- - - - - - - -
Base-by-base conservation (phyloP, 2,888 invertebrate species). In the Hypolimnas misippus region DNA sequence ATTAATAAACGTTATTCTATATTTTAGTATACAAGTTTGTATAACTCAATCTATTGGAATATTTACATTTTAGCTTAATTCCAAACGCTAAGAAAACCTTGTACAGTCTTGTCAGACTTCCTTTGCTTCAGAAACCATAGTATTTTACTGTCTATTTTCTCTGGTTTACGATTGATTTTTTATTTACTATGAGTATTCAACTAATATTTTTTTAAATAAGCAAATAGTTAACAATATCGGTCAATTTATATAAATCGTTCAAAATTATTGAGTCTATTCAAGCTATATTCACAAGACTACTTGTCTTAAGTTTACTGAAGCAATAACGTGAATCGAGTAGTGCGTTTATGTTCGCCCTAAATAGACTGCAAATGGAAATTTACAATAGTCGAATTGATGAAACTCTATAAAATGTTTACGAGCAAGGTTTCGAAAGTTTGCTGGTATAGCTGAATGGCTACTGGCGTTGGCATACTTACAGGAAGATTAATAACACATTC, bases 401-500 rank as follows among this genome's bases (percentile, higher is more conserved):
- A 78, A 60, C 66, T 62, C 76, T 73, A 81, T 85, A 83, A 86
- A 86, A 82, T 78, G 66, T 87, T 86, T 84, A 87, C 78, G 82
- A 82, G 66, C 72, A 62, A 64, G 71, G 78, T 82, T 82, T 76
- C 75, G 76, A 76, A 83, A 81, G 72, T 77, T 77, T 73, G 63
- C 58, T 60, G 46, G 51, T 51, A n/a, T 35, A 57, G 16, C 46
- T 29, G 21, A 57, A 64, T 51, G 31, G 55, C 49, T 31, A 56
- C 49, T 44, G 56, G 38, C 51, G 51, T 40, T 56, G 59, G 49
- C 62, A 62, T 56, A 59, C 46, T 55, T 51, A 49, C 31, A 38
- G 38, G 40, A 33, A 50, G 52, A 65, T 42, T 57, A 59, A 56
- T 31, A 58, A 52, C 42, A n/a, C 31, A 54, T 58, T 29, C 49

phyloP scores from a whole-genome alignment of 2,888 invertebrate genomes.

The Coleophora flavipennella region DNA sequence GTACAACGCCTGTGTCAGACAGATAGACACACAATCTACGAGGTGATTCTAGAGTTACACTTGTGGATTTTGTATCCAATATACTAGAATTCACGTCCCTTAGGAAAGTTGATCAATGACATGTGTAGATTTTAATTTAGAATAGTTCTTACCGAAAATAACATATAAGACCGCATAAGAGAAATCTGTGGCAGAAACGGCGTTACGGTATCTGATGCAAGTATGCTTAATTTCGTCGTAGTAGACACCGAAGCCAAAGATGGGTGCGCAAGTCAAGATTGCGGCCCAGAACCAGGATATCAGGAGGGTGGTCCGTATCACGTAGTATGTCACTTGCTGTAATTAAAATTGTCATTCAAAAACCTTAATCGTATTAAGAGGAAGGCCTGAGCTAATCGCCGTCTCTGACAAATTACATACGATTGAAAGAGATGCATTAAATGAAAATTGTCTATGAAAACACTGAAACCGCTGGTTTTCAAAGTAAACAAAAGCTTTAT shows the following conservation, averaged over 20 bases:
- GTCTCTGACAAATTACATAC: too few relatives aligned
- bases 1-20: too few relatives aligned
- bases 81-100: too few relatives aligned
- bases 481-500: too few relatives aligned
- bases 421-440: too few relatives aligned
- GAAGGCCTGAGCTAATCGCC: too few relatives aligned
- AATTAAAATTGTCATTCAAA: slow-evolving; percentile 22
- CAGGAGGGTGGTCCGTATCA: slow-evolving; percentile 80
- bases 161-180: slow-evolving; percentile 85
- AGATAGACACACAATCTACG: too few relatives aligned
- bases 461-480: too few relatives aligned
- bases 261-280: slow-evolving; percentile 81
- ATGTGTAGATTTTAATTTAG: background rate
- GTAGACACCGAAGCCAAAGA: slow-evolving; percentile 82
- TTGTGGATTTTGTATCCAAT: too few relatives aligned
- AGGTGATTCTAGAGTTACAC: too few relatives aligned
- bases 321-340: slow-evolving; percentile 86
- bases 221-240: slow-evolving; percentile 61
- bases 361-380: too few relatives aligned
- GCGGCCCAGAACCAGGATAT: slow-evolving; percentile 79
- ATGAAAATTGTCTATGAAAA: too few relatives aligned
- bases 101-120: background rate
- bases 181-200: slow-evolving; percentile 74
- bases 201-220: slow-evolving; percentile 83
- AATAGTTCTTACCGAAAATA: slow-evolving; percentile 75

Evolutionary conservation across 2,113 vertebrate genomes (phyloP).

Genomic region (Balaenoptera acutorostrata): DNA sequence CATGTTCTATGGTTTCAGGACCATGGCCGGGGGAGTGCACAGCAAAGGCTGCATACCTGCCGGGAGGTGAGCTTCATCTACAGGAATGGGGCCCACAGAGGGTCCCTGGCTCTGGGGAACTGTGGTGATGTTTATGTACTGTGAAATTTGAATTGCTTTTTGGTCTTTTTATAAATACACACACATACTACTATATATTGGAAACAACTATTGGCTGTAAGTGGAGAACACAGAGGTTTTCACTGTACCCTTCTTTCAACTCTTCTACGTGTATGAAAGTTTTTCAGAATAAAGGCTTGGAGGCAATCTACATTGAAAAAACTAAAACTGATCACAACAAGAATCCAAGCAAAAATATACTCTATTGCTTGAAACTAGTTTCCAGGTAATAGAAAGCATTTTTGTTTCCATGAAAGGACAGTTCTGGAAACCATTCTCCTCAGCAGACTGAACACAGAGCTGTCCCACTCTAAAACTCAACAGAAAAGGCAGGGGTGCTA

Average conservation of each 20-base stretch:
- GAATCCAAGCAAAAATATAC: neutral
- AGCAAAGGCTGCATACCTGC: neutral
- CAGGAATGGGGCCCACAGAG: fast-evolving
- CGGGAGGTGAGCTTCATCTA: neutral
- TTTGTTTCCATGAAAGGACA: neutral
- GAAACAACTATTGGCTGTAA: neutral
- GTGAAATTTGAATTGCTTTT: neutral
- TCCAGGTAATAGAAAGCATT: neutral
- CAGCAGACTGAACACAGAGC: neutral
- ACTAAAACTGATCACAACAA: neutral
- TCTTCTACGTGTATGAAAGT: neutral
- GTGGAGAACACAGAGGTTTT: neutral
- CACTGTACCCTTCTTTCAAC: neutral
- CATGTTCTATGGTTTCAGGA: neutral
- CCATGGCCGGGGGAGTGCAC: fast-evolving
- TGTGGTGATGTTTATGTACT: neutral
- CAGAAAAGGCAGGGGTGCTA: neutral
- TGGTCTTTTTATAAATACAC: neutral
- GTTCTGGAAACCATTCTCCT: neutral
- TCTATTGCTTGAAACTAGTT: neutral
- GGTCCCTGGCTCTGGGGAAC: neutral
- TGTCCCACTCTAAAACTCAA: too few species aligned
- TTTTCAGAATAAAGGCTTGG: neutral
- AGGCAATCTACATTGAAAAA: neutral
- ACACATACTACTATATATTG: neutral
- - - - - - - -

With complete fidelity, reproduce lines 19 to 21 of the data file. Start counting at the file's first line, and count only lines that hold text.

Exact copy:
- GAAGGCCTGAGCTAATCGCC: too few relatives aligned
- AATTAAAATTGTCATTCAAA: slow-evolving; percentile 22
- CAGGAGGGTGGTCCGTATCA: slow-evolving; percentile 80